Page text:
Welcome to the Q&A with TV critic (also known to some TV fans as their "TV therapist") Matt Roush, who'll address whatever you love, loathe, are confused or frustrated or thrilled by in today's vast TV landscape. One caution: This is a spoiler-free zone, so we won't be addressing upcoming storylines here unless it's already common knowledge. Please send questions and comments through the form at the end of the column and follow me on Twitter (@TVGMMattRoush). Look for Ask Matt columns on most Tuesdays and Fridays.
Question: What is your reaction to the upcoming season being the last for The Middle? It has been so consistent for a show this long running: warm and quirky and funny and relatable. I'll miss it—but what a really good run it has had! It's a shame that apart from you it didn't get a lot of critical buzz. And more of a shame that Eden Sher never got any awards love for Sue. Maybe she'll get a yearbook signed by everybody! — ML
Matt Roush: I know I'd sign that. My feelings about this are bittersweet, as they always are when a show I've treasured comes to its natural end. Which I do believe is the case with The Middle, heading into a pre-conceived (by its creators) farewell season. I look forward to seeing the Hecks go out with dignity next spring, but I am sorry the show rarely got the respect critically, and certainly from the industry, that it deserved for shining a light on a funny family in middle America struggling with good humor to make ends meet as so many American families do. It's an underappreciated classic, and much as I'll miss it, I'm at peace with nine seasons of great comedy. (Interesting to note that Patricia Heaton's last comedy classic, Everybody Loves Raymond, also went out after nine seasons with the creative energy still strong.)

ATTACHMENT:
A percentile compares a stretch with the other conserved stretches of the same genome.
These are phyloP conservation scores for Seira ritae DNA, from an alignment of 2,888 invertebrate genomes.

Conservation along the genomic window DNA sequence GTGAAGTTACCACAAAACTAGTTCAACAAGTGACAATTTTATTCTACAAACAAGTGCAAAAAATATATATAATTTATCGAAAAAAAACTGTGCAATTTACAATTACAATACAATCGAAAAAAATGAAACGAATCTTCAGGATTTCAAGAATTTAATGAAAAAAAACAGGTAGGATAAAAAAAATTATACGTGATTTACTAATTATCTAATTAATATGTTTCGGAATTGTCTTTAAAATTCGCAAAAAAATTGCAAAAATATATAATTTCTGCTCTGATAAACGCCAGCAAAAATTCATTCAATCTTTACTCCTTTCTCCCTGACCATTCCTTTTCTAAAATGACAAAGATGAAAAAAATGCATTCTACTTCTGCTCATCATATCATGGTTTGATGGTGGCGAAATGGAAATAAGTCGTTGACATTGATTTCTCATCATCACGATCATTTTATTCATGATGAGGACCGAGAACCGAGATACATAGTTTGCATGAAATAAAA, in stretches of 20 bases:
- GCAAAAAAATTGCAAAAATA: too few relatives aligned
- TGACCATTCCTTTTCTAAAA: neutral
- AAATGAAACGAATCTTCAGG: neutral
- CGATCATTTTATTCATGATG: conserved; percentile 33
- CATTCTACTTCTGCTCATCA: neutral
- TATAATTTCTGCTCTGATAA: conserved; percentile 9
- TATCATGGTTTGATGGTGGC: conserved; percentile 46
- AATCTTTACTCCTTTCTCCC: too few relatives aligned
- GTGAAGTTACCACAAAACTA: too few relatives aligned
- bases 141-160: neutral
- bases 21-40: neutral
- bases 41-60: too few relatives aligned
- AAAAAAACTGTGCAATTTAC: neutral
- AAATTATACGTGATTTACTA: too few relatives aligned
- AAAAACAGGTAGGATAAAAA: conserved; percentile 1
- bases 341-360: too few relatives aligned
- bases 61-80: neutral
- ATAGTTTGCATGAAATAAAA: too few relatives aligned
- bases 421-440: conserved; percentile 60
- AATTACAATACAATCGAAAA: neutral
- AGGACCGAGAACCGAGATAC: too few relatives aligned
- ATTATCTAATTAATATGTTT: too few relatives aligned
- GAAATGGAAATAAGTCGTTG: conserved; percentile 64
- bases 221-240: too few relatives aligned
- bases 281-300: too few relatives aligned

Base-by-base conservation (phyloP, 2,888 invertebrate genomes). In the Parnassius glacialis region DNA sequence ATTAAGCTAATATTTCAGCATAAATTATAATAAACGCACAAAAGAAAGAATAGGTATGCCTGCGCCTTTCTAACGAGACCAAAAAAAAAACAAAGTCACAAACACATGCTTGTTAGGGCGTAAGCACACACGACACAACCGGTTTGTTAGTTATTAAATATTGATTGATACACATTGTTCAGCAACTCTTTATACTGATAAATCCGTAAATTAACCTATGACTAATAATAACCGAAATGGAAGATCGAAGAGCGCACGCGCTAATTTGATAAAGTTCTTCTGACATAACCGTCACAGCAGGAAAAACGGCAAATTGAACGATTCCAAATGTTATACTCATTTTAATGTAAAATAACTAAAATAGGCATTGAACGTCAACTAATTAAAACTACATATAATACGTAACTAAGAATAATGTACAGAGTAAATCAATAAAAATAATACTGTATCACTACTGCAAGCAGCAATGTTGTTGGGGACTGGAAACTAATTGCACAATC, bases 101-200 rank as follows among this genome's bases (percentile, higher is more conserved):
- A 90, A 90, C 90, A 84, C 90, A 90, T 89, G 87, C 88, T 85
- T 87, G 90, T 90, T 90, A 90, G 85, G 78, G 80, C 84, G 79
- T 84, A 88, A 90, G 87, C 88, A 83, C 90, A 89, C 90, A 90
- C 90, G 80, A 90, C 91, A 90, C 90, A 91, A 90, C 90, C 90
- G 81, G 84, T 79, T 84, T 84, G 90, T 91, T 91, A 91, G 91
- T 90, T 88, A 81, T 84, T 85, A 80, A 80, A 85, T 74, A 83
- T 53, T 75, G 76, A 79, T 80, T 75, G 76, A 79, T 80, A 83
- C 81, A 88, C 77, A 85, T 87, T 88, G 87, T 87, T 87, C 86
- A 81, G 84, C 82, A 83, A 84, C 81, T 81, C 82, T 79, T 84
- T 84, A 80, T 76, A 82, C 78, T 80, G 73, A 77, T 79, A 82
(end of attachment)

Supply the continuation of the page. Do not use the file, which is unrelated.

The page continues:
The comedy series will return for its ninth and final season in October.
This was a popular topic in my mailbag, so here are a few more angles:
Should Modern Family Follow Suit?
Question: I would like to be devastated by The Middle ending, but I'm not. I will miss the Hecks terribly, who have been my favorite sitcom family for years, and I wish we never had to say goodbye to them. But as this news sinks in, I'm mostly grateful for this show: that it exists in the first place, that ABC has stood by it despite Modern Family making more noise throughout their shared run, and that, remarkably, the quality of the show has never lessened, but only gotten better with age. I don't want to see this end, but at least the creators are going to get to end it the way they want to, rather than either dragging it out beyond its freshness date or being canceled after-the-fact by ABC without closure. So, as much as I'm going to hate facing the 2018-19 fall schedule without the Hecks on it, I would mostly like to thank everyone involved in this wonderful show, and thank ABC for allowing it to end with grace.